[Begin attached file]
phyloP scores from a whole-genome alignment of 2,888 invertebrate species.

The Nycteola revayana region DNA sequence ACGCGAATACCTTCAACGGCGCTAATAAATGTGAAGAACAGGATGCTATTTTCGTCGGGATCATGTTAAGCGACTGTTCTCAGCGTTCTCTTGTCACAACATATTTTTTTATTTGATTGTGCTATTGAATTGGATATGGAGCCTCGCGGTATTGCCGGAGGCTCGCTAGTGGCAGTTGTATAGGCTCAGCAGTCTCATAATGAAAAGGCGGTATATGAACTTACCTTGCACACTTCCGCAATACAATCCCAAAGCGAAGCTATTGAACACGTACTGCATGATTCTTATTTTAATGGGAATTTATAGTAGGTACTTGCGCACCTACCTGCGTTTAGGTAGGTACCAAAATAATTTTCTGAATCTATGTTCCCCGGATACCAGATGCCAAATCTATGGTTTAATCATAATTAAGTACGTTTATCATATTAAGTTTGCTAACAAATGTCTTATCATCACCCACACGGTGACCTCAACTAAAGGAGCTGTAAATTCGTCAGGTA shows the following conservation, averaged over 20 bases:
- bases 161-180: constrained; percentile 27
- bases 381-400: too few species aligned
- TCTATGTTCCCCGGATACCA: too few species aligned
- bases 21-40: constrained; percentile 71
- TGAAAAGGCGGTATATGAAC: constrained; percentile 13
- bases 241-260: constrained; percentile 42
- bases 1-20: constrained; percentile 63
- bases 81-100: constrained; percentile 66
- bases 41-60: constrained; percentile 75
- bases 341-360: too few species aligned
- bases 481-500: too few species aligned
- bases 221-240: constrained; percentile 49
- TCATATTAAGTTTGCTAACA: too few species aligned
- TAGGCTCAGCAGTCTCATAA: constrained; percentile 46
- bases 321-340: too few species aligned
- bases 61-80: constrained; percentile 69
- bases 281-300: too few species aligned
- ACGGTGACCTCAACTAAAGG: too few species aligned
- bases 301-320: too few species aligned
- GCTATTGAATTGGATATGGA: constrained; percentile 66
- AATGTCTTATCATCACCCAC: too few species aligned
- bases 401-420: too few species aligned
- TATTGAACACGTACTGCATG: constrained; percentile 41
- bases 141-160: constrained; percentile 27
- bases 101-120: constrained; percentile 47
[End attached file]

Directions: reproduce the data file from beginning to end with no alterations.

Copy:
phyloP scores from a whole-genome alignment of 2,888 invertebrate species.

The Nycteola revayana region DNA sequence ACGCGAATACCTTCAACGGCGCTAATAAATGTGAAGAACAGGATGCTATTTTCGTCGGGATCATGTTAAGCGACTGTTCTCAGCGTTCTCTTGTCACAACATATTTTTTTATTTGATTGTGCTATTGAATTGGATATGGAGCCTCGCGGTATTGCCGGAGGCTCGCTAGTGGCAGTTGTATAGGCTCAGCAGTCTCATAATGAAAAGGCGGTATATGAACTTACCTTGCACACTTCCGCAATACAATCCCAAAGCGAAGCTATTGAACACGTACTGCATGATTCTTATTTTAATGGGAATTTATAGTAGGTACTTGCGCACCTACCTGCGTTTAGGTAGGTACCAAAATAATTTTCTGAATCTATGTTCCCCGGATACCAGATGCCAAATCTATGGTTTAATCATAATTAAGTACGTTTATCATATTAAGTTTGCTAACAAATGTCTTATCATCACCCACACGGTGACCTCAACTAAAGGAGCTGTAAATTCGTCAGGTA shows the following conservation, averaged over 20 bases:
- bases 161-180: constrained; percentile 27
- bases 381-400: too few species aligned
- TCTATGTTCCCCGGATACCA: too few species aligned
- bases 21-40: constrained; percentile 71
- TGAAAAGGCGGTATATGAAC: constrained; percentile 13
- bases 241-260: constrained; percentile 42
- bases 1-20: constrained; percentile 63
- bases 81-100: constrained; percentile 66
- bases 41-60: constrained; percentile 75
- bases 341-360: too few species aligned
- bases 481-500: too few species aligned
- bases 221-240: constrained; percentile 49
- TCATATTAAGTTTGCTAACA: too few species aligned
- TAGGCTCAGCAGTCTCATAA: constrained; percentile 46
- bases 321-340: too few species aligned
- bases 61-80: constrained; percentile 69
- bases 281-300: too few species aligned
- ACGGTGACCTCAACTAAAGG: too few species aligned
- bases 301-320: too few species aligned
- GCTATTGAATTGGATATGGA: constrained; percentile 66
- AATGTCTTATCATCACCCAC: too few species aligned
- bases 401-420: too few species aligned
- TATTGAACACGTACTGCATG: constrained; percentile 41
- bases 141-160: constrained; percentile 27
- bases 101-120: constrained; percentile 47